Expressive Art Therapy Intervention Report, Dongri Children’s Home (Girls Section)
COMPLETED BY: Center for Criminology and Justice, School of Social Work, Tata Institute of Social Sciences, Mumbai
This report examines the effectiveness of an Expressive Arts Based Therapy (EABT) intervention implemented from September 2015 to February 2016 with a group of girls at the Dongri Children’s Home in Umerkhadi, Mumbai, Maharashtra, India. Khula Aasman was invited to conduct the EABT sessions with the girls by Sehrish Altaf, a fellow of the Criminology and Justice Program at the Center for Criminology and Justice within the Tata Institute of Social Sciences’ School of Social Work. The participants in this study varied in mental and physical abilities, were between the ages of 14 and 18 years, and most shared a history of abuse and/or violence.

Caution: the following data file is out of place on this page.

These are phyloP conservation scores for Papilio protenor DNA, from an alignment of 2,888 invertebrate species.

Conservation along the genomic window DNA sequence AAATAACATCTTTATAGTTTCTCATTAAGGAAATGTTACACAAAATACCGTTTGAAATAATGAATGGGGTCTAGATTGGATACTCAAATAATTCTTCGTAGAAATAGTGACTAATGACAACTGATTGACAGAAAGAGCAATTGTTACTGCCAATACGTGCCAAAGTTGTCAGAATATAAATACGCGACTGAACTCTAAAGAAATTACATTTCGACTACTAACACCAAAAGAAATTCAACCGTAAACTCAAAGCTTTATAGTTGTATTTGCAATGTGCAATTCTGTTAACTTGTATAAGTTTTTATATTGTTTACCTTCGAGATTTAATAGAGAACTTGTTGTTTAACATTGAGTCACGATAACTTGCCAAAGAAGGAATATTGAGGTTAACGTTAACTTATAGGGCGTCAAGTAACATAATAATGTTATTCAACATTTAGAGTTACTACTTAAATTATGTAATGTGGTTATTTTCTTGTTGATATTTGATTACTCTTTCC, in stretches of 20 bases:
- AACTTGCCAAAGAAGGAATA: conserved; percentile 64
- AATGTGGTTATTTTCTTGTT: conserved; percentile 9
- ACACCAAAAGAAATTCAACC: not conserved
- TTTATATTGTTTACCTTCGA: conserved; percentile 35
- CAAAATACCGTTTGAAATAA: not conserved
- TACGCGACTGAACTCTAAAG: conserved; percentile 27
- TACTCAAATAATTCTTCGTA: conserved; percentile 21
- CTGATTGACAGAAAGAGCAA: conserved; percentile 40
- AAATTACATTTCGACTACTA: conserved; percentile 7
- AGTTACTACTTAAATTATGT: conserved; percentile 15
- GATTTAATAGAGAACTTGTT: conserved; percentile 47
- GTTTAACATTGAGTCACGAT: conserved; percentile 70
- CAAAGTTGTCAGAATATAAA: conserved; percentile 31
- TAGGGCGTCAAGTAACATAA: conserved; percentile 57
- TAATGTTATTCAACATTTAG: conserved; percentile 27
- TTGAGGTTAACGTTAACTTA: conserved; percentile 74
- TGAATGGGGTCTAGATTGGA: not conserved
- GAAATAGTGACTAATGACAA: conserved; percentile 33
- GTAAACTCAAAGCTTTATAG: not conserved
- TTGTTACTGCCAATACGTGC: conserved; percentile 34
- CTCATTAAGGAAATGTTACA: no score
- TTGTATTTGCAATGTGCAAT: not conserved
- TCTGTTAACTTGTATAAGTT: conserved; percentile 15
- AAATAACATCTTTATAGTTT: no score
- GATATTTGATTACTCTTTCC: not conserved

The sessions Khula Aasman staff conducted occurred twice a week and were facilitated by a mental health counselor and a dance movement therapist. Activities included multiple Evidence Based Practice methods such as non-competitive games, progressive muscular relaxation (PMR), affirmations, laughter therapy, and individual and group counseling. The goals of the sessions were to (1) create a safe and non-judgmental space; (2) enhance communication and self-expression; (3) identify needs and current coping mechanisms at the mental, physical, and emotional level; (4) introduce new de-stressing tools for coping with daily stressors and ultimately healing oneself for a better future.
Generally speaking, the outcomes of the intervention were positive, despite certain limitations. Most sessions had full and eager participation by the girls at the home. Mutual aid between girls was identified as a strength of the group. Feedback toward the end indicated certain activities—such as clay work, PMR, tree hugging, and interpersonal sharing or “talk time”—were favored by participants over others. Based on their experiences, staff at Khula Aasman suggest that similar activities be conducted with the staff at observation homes and similar institutions due to the high-levels of stress and possibility for vicarious trauma in these settings.